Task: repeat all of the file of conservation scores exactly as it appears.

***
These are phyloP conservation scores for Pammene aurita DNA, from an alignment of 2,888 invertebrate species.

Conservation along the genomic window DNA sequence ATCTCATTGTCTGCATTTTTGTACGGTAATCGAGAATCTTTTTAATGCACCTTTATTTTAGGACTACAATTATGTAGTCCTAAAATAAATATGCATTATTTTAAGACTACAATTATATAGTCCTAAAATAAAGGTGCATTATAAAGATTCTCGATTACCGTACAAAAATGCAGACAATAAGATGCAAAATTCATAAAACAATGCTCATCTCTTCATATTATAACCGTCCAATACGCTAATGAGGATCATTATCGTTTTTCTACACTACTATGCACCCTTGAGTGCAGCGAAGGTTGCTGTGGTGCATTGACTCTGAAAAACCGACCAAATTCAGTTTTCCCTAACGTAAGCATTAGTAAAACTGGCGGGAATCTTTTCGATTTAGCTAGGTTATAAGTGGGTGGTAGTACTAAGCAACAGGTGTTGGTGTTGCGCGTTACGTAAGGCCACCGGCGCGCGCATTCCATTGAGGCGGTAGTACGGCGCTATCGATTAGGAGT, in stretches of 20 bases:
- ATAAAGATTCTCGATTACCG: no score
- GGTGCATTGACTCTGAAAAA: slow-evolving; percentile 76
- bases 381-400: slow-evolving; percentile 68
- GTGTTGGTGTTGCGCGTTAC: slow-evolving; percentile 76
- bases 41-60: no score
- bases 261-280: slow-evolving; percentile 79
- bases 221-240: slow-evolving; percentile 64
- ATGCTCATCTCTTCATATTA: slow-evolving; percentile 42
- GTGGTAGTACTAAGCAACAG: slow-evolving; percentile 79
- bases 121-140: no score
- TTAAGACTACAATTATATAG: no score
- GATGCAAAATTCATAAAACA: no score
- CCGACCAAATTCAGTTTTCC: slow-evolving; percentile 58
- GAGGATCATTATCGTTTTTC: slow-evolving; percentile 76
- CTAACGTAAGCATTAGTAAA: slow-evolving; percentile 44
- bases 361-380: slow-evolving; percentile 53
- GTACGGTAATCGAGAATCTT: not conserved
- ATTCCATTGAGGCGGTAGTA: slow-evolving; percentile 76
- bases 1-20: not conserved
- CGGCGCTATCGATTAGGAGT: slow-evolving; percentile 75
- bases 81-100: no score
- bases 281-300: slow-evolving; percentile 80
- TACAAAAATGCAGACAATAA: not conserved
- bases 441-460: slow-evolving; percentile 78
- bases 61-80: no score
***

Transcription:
These are phyloP conservation scores for Pammene aurita DNA, from an alignment of 2,888 invertebrate species.

Conservation along the genomic window DNA sequence ATCTCATTGTCTGCATTTTTGTACGGTAATCGAGAATCTTTTTAATGCACCTTTATTTTAGGACTACAATTATGTAGTCCTAAAATAAATATGCATTATTTTAAGACTACAATTATATAGTCCTAAAATAAAGGTGCATTATAAAGATTCTCGATTACCGTACAAAAATGCAGACAATAAGATGCAAAATTCATAAAACAATGCTCATCTCTTCATATTATAACCGTCCAATACGCTAATGAGGATCATTATCGTTTTTCTACACTACTATGCACCCTTGAGTGCAGCGAAGGTTGCTGTGGTGCATTGACTCTGAAAAACCGACCAAATTCAGTTTTCCCTAACGTAAGCATTAGTAAAACTGGCGGGAATCTTTTCGATTTAGCTAGGTTATAAGTGGGTGGTAGTACTAAGCAACAGGTGTTGGTGTTGCGCGTTACGTAAGGCCACCGGCGCGCGCATTCCATTGAGGCGGTAGTACGGCGCTATCGATTAGGAGT, in stretches of 20 bases:
- ATAAAGATTCTCGATTACCG: no score
- GGTGCATTGACTCTGAAAAA: slow-evolving; percentile 76
- bases 381-400: slow-evolving; percentile 68
- GTGTTGGTGTTGCGCGTTAC: slow-evolving; percentile 76
- bases 41-60: no score
- bases 261-280: slow-evolving; percentile 79
- bases 221-240: slow-evolving; percentile 64
- ATGCTCATCTCTTCATATTA: slow-evolving; percentile 42
- GTGGTAGTACTAAGCAACAG: slow-evolving; percentile 79
- bases 121-140: no score
- TTAAGACTACAATTATATAG: no score
- GATGCAAAATTCATAAAACA: no score
- CCGACCAAATTCAGTTTTCC: slow-evolving; percentile 58
- GAGGATCATTATCGTTTTTC: slow-evolving; percentile 76
- CTAACGTAAGCATTAGTAAA: slow-evolving; percentile 44
- bases 361-380: slow-evolving; percentile 53
- GTACGGTAATCGAGAATCTT: not conserved
- ATTCCATTGAGGCGGTAGTA: slow-evolving; percentile 76
- bases 1-20: not conserved
- CGGCGCTATCGATTAGGAGT: slow-evolving; percentile 75
- bases 81-100: no score
- bases 281-300: slow-evolving; percentile 80
- TACAAAAATGCAGACAATAA: not conserved
- bases 441-460: slow-evolving; percentile 78
- bases 61-80: no score